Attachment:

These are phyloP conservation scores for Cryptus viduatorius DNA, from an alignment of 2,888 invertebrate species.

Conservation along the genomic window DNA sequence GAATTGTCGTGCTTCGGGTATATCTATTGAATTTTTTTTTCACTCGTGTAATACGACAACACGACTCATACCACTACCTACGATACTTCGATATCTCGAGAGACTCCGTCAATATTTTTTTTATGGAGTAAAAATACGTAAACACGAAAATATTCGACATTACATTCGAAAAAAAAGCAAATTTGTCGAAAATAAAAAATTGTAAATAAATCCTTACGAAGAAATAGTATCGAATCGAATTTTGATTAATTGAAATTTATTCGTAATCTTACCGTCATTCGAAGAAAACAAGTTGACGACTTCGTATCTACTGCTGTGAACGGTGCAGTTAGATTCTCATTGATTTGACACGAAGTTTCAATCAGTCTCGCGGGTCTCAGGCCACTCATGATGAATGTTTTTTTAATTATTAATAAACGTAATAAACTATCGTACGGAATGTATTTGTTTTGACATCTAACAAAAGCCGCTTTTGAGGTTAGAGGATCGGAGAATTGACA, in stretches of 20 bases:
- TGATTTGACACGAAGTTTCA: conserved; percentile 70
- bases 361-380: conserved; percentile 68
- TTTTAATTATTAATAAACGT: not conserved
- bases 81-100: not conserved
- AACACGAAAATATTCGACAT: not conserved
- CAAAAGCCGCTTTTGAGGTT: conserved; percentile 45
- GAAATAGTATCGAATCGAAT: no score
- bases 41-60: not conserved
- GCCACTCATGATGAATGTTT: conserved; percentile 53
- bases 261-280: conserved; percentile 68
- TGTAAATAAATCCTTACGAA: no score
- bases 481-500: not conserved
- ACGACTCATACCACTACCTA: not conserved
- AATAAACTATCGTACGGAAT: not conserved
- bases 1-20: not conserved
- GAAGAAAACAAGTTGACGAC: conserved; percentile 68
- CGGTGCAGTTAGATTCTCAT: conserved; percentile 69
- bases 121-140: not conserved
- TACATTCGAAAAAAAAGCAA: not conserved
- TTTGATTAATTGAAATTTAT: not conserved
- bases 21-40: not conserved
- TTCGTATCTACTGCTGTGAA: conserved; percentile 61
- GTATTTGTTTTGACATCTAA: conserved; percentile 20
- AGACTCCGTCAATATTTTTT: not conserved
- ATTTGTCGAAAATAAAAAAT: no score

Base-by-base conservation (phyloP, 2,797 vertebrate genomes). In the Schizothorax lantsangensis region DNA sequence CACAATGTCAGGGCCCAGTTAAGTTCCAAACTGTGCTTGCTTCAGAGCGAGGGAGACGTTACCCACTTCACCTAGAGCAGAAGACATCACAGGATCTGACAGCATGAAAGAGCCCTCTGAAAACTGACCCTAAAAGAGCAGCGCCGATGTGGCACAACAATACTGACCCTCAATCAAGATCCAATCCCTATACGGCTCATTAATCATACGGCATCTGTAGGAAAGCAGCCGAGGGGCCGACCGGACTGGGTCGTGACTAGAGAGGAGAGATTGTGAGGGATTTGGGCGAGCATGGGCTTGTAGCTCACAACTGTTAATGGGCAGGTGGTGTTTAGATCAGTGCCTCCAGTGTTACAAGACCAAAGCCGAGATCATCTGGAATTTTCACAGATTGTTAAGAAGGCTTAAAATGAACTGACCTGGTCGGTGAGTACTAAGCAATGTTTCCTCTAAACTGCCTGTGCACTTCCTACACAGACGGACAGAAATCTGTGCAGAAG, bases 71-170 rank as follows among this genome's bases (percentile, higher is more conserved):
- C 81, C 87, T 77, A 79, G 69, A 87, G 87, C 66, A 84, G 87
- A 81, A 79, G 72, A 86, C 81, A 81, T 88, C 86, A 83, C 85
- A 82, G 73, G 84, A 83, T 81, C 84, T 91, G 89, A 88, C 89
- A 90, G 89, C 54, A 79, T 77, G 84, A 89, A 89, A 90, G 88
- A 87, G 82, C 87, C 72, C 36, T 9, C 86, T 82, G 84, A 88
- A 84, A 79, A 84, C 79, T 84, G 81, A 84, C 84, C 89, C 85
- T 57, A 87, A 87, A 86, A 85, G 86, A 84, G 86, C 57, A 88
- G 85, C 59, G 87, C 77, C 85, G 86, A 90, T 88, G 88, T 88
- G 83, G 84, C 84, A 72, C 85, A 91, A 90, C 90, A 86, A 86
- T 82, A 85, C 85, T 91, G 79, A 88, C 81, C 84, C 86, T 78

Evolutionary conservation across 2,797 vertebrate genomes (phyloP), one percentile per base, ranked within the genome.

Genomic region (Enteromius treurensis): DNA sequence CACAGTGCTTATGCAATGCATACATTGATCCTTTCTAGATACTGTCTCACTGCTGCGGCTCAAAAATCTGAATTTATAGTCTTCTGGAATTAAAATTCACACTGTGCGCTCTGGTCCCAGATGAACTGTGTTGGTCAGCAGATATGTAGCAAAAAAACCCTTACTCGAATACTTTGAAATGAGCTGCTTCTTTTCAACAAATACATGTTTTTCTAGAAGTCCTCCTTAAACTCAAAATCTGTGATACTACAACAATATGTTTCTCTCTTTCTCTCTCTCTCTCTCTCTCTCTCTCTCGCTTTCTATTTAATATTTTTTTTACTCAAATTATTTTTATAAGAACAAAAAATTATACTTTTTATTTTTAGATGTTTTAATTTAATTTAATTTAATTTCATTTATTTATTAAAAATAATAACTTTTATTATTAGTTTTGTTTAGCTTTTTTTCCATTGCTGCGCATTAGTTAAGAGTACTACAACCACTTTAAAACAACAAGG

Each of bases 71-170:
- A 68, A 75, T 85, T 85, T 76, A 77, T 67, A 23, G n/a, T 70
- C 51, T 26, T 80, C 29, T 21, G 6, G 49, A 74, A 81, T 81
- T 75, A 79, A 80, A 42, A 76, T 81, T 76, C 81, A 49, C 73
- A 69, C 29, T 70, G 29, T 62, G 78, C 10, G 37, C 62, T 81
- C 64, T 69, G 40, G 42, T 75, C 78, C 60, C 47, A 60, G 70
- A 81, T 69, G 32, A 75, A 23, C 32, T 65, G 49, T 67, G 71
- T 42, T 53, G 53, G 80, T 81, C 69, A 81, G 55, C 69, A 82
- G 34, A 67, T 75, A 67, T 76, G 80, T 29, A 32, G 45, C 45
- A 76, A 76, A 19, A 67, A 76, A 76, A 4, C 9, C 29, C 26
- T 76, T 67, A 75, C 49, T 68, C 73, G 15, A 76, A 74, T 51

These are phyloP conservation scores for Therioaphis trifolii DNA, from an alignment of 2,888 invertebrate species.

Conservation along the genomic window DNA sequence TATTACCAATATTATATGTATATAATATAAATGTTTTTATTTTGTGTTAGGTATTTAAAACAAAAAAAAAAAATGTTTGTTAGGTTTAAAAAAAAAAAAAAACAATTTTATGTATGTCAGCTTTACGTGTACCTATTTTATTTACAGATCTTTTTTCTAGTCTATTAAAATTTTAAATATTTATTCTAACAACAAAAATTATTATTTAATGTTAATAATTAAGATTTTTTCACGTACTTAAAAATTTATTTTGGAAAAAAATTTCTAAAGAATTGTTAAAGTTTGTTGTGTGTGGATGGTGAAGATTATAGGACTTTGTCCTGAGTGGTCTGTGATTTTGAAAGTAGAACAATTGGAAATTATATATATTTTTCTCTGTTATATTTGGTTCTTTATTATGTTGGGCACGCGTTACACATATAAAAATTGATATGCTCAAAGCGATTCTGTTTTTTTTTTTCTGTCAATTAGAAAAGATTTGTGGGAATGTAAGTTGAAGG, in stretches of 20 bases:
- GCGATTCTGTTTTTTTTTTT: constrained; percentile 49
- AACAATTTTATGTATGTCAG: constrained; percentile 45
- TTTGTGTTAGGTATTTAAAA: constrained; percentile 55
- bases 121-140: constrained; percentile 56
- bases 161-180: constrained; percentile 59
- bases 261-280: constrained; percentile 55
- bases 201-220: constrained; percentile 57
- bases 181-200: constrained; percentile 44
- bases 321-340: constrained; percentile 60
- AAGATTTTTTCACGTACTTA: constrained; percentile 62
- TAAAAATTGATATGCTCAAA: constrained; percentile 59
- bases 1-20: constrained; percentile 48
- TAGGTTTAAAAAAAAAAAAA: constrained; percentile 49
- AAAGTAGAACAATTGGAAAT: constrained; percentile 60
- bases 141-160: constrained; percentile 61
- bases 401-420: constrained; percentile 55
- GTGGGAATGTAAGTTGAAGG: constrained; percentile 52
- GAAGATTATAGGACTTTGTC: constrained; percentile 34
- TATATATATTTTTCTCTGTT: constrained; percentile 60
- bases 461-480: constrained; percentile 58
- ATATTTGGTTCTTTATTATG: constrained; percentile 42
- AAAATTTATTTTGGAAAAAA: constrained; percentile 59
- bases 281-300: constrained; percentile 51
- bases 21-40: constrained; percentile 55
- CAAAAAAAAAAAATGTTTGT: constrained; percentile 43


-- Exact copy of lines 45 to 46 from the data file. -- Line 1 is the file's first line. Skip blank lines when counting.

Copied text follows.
- A 69, C 29, T 70, G 29, T 62, G 78, C 10, G 37, C 62, T 81
- C 64, T 69, G 40, G 42, T 75, C 78, C 60, C 47, A 60, G 70